Freeware, Shareware, and Commercial Software – What’s the Difference
by Anna Khrupa on Jul 11, 2022
There are three main categories of software: freeware, shareware, and commercial. Most programs on the Internet are distributed either as freeware or shareware and seem to be free of charge and distribution restrictions. But not everything is as simple as it seems. Turns out, there is a huge difference between these three types of software and the way they are presented on the market. Let’s start with freeware first.
So, what is the meaning of freeware and how is it distributed?
What Is Freeware?
Freeware is a type of software that comes with permission to be redistributed but not modified and with no source code accessible. It refers to a closed type of software and is often adopted by companies to collect data, promote premium versions, and increase market share. The package comes either cost-free or with an optional fee. Some restrictions may be applied, but in general, it is offered for an unlimited time of use. It is great for smaller companies or companies with a tight budget. Freeware programs (e.g. Skype) have copyright laws that prevent users from modifying the code. Do they have something in common with free software? No.
Let’s find out what is freeware compared to free software?
Why Freeware Is Not Free Software
The main differences are copyright laws and costs. Free software is free of copyright laws, whereas freeware is free of cost. A free program has no limitations, but it is not free in terms of the price attached to it. It can be adjusted or repurposed completely by a user. The data is 100% available. Freeware may also provide source code publicity or be partially restrictive. But that is not necessarily.
In free software, you can:
- use software for different purposes;
- learn and upgrade software to meet your needs;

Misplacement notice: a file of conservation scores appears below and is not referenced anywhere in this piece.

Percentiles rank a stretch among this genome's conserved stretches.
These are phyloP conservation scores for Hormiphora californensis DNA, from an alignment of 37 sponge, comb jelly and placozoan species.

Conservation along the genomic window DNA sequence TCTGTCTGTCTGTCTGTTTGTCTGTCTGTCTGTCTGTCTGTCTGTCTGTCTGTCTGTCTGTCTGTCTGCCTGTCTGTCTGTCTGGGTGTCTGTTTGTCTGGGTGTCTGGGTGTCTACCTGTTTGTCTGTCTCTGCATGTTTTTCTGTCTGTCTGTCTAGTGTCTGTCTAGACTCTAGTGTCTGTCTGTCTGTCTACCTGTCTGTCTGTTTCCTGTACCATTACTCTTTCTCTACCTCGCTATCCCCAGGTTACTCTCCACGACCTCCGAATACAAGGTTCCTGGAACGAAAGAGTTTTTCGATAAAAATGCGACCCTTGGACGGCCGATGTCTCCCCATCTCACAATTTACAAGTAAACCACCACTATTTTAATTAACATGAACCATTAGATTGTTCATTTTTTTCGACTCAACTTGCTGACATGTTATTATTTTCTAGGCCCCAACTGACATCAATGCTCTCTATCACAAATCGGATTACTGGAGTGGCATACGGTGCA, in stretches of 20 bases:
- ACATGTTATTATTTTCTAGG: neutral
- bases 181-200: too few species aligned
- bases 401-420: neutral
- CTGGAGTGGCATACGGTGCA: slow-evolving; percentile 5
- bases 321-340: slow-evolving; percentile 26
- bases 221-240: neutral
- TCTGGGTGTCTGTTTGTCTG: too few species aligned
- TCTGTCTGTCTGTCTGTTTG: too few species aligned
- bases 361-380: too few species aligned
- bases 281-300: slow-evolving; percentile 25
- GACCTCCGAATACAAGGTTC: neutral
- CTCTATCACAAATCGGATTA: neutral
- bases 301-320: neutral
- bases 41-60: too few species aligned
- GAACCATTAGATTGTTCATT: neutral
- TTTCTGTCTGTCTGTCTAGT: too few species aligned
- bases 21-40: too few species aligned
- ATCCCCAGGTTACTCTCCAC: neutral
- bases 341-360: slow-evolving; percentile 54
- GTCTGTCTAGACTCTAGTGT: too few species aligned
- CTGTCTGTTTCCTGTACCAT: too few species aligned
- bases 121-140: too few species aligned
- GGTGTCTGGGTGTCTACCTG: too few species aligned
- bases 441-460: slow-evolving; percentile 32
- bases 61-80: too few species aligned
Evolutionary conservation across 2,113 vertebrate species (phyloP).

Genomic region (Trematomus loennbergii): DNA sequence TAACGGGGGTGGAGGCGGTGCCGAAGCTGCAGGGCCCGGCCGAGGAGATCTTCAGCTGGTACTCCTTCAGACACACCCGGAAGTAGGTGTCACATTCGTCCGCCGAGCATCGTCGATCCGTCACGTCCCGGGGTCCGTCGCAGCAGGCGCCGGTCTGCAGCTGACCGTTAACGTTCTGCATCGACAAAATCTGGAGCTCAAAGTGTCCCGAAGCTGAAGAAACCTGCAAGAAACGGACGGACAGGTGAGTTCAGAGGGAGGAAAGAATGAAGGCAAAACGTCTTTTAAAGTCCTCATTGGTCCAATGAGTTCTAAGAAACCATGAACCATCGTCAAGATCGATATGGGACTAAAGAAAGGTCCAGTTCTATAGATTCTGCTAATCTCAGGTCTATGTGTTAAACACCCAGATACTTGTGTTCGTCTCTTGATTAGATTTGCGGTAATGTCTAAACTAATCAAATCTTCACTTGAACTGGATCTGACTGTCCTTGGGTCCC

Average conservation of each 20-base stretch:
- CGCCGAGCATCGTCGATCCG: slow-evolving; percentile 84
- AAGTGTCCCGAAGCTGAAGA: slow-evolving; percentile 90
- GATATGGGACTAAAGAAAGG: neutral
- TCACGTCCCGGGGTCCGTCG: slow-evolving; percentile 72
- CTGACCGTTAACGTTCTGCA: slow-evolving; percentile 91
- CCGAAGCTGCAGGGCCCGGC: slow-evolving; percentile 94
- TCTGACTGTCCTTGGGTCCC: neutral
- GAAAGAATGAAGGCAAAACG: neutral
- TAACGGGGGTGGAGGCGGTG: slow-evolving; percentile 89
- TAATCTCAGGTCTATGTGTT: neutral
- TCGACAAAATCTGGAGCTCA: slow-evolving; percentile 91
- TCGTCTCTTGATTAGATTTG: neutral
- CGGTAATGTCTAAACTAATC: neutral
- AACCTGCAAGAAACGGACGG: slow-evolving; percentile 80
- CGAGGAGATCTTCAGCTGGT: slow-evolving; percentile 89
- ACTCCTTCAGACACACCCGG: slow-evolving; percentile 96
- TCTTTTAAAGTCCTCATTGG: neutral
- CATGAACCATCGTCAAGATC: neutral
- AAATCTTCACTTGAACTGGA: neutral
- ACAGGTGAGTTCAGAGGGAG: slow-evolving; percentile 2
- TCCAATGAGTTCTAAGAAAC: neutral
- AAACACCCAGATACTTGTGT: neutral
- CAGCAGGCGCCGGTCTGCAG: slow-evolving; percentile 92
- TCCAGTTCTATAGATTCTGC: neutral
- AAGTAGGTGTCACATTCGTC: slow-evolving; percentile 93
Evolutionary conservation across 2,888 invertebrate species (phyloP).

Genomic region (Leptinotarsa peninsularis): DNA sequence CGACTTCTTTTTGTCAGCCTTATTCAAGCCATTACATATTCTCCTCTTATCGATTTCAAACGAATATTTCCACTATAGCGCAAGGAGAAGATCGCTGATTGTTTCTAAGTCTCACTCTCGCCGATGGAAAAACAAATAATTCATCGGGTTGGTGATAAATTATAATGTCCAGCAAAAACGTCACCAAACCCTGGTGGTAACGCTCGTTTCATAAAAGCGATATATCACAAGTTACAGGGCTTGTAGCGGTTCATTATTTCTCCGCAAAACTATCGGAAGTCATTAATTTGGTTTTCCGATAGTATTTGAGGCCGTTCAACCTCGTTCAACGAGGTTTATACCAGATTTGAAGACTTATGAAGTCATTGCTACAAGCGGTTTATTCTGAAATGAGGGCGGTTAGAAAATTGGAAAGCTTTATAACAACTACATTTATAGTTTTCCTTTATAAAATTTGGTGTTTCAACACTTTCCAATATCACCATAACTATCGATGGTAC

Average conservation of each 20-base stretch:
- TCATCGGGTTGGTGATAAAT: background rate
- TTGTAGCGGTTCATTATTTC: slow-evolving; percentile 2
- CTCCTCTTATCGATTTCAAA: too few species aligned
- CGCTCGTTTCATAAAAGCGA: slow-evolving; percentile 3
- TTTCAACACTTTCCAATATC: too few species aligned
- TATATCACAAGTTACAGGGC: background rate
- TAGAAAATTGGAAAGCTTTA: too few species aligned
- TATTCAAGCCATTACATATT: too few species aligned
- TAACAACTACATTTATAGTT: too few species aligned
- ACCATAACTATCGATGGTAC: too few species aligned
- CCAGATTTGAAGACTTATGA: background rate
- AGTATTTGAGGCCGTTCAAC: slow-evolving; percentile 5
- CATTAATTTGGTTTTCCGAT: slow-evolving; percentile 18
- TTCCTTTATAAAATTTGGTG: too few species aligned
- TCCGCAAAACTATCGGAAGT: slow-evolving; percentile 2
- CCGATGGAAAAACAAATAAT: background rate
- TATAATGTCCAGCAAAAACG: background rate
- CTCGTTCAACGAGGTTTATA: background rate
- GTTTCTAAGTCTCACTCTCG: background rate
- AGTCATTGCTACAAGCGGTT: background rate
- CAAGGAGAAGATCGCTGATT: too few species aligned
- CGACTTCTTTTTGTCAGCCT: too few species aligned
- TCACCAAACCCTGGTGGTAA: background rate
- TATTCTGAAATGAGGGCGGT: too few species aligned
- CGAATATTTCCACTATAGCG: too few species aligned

- share software with other users;
- make changes and introduce improvements to others so they can benefit from the renewed software as well.
In freeware, the creators are the only ones who can or cannot allow more access or modifications to their software. They can hide the source code or put some restrictions on it for specific environments. In other words, freeware is free of charge but not free of use, which is always restricted by the creator.
And now let’s have a look at what is shareware in software.
What Is Shareware?
Shareware is proprietary software that is distributed free on a trial basis with a further payment for continued support and updates. This means a user might need to invest later. Often, there is a built-in expiration date for free use, which is commonly a 15-30-day trial period after which the users who do not pay have no access to the program. Or there is a limited in-built set of features provided for free with the ability to buy a complete version if desired. Or there is a full package of features that may be offered to users for a certain period only. Redistribution is possible but with a required license fee.
The shareware package suggests a paid version after a free trial period, which can be canceled before the trial period is over. It is not free or semi-free software because the source code is not available, which means it does not allow additional modifications, and there is no permission to make a copy or install it without the license fee.
Shareware is popular with users because it allows them to try a program before buying it. The idea behind is that people are ready to pay for the product they like if they are asked to. The most popular examples of shareware are Photoshop and WinZip.
Types of Shareware
There are a few variants of shareware available.
- Adware software makes different types of advertisements (usually relevant ones) displayed on a user’s computer.
- Crippleware (Crippled software) has a disabled set of crucial features and services until users unlock access to them by going through a registration process.
- Donationware is a type of software that comes for free but with the request of making an optional donation to the creator or a third-party organization.
- Freemium (free and premium) software offers a basic set of functionalities for free and a premium set of functionalities for a subscription fee.
- Nagware is a sort of software that reminds a user to upgrade or buy a premium version repetitively. It is a nagging reminder to register for an additional fee.